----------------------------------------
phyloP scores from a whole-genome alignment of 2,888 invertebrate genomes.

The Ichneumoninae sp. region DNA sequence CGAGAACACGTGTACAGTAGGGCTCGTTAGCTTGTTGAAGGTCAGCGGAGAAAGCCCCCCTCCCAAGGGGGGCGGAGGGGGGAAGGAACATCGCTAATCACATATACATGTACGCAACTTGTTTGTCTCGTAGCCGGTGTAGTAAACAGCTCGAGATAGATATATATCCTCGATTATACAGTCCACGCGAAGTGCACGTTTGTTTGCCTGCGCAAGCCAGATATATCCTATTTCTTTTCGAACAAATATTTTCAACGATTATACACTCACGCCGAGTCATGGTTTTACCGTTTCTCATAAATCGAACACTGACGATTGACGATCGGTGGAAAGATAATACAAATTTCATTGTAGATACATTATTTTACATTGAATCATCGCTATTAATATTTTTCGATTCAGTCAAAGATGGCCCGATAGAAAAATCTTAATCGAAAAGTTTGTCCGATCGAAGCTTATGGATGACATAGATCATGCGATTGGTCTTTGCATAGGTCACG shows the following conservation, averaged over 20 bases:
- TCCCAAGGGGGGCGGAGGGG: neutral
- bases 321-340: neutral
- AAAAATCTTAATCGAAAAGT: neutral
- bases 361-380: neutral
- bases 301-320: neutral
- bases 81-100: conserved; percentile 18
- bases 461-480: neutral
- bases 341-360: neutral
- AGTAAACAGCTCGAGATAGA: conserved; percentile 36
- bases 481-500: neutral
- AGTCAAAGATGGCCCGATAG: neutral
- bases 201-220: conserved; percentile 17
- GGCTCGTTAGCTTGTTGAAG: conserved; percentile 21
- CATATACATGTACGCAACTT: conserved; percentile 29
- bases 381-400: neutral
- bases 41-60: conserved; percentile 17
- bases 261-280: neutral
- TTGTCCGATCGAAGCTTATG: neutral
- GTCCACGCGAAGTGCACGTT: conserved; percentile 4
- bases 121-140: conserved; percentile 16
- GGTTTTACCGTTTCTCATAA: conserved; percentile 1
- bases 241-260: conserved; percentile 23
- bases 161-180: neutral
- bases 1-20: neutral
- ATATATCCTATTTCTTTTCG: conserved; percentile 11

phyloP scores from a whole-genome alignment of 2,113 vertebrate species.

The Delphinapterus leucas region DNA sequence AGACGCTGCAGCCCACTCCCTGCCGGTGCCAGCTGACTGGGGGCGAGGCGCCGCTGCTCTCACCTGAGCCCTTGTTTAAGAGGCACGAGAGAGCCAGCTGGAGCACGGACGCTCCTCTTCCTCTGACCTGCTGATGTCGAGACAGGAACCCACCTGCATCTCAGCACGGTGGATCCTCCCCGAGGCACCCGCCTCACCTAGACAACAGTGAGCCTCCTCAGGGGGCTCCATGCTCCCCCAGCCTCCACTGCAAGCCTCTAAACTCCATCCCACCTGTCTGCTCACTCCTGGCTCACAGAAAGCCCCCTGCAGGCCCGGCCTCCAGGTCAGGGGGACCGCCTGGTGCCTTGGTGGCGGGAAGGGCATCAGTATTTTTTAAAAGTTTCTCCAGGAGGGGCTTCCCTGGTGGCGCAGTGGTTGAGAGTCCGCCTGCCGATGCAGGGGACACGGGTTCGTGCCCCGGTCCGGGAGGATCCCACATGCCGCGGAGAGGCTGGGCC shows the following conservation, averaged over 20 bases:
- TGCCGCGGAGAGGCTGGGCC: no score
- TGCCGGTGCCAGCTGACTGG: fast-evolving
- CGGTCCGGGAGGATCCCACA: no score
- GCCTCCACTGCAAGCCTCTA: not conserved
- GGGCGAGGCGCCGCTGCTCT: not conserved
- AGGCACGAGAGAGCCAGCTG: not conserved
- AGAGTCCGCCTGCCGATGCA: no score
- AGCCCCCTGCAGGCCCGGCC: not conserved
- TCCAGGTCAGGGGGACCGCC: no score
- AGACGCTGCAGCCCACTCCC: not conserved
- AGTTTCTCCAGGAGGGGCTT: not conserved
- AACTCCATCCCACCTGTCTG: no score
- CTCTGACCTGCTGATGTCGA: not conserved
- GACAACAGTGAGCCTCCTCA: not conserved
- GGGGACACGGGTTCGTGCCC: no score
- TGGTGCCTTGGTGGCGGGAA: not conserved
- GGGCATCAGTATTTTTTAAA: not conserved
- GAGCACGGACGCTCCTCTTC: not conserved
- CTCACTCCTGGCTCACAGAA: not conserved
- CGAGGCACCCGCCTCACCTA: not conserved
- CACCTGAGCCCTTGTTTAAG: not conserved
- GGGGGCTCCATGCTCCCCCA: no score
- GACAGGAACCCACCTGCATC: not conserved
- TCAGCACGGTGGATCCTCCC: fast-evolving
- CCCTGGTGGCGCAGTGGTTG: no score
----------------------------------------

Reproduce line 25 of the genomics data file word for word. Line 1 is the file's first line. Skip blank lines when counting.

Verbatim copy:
- bases 161-180: neutral